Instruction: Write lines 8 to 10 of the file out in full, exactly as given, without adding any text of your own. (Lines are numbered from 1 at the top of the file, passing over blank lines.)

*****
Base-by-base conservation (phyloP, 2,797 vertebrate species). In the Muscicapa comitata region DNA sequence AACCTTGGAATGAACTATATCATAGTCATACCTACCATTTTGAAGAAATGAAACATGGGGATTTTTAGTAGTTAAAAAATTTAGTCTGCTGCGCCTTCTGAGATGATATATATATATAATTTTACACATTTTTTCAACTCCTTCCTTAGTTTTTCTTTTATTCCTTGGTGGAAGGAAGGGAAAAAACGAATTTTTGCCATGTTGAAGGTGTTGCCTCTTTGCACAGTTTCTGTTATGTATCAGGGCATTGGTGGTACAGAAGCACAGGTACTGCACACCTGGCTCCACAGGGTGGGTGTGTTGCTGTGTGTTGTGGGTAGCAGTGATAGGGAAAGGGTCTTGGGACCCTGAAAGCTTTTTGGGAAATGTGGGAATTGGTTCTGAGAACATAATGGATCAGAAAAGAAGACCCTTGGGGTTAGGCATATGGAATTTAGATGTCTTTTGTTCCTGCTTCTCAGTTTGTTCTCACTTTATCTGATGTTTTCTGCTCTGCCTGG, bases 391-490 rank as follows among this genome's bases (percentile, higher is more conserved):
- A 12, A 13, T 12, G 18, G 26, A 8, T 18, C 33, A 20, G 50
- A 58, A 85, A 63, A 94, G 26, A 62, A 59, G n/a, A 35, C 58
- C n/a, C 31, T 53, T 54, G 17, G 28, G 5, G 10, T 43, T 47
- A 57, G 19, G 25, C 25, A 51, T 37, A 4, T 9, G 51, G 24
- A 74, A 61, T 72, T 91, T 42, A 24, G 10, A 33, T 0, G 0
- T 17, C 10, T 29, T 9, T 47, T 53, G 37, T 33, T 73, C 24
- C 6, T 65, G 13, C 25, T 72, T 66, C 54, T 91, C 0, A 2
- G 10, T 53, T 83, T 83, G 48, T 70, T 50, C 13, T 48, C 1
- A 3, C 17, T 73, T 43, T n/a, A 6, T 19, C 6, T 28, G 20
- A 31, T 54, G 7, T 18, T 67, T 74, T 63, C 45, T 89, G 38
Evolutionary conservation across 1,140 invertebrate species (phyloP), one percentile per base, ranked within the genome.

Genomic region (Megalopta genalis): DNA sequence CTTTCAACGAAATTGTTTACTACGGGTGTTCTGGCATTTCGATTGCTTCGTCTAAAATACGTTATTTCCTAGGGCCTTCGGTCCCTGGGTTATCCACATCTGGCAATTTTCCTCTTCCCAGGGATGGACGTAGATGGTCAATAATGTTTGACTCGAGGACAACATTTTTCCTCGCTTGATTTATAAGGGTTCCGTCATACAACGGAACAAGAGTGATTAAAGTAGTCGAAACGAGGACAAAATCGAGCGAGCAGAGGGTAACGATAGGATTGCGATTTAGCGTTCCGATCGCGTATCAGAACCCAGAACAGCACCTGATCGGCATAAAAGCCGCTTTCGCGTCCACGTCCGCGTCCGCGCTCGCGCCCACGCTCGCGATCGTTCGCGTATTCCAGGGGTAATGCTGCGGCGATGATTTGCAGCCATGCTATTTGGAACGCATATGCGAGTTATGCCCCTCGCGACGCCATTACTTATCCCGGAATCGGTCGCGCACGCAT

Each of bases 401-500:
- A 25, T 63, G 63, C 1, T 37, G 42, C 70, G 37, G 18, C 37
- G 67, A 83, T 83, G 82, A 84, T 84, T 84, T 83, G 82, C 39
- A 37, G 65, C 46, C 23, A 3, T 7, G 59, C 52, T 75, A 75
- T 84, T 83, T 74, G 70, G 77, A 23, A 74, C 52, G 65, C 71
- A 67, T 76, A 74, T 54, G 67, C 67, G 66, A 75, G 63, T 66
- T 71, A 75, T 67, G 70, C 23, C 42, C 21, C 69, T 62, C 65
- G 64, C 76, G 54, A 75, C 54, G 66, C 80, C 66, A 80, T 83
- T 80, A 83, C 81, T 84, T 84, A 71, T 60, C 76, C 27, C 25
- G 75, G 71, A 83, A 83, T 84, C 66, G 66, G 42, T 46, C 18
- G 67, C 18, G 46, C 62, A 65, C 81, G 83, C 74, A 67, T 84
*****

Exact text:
- C 6, T 65, G 13, C 25, T 72, T 66, C 54, T 91, C 0, A 2
- G 10, T 53, T 83, T 83, G 48, T 70, T 50, C 13, T 48, C 1
- A 3, C 17, T 73, T 43, T n/a, A 6, T 19, C 6, T 28, G 20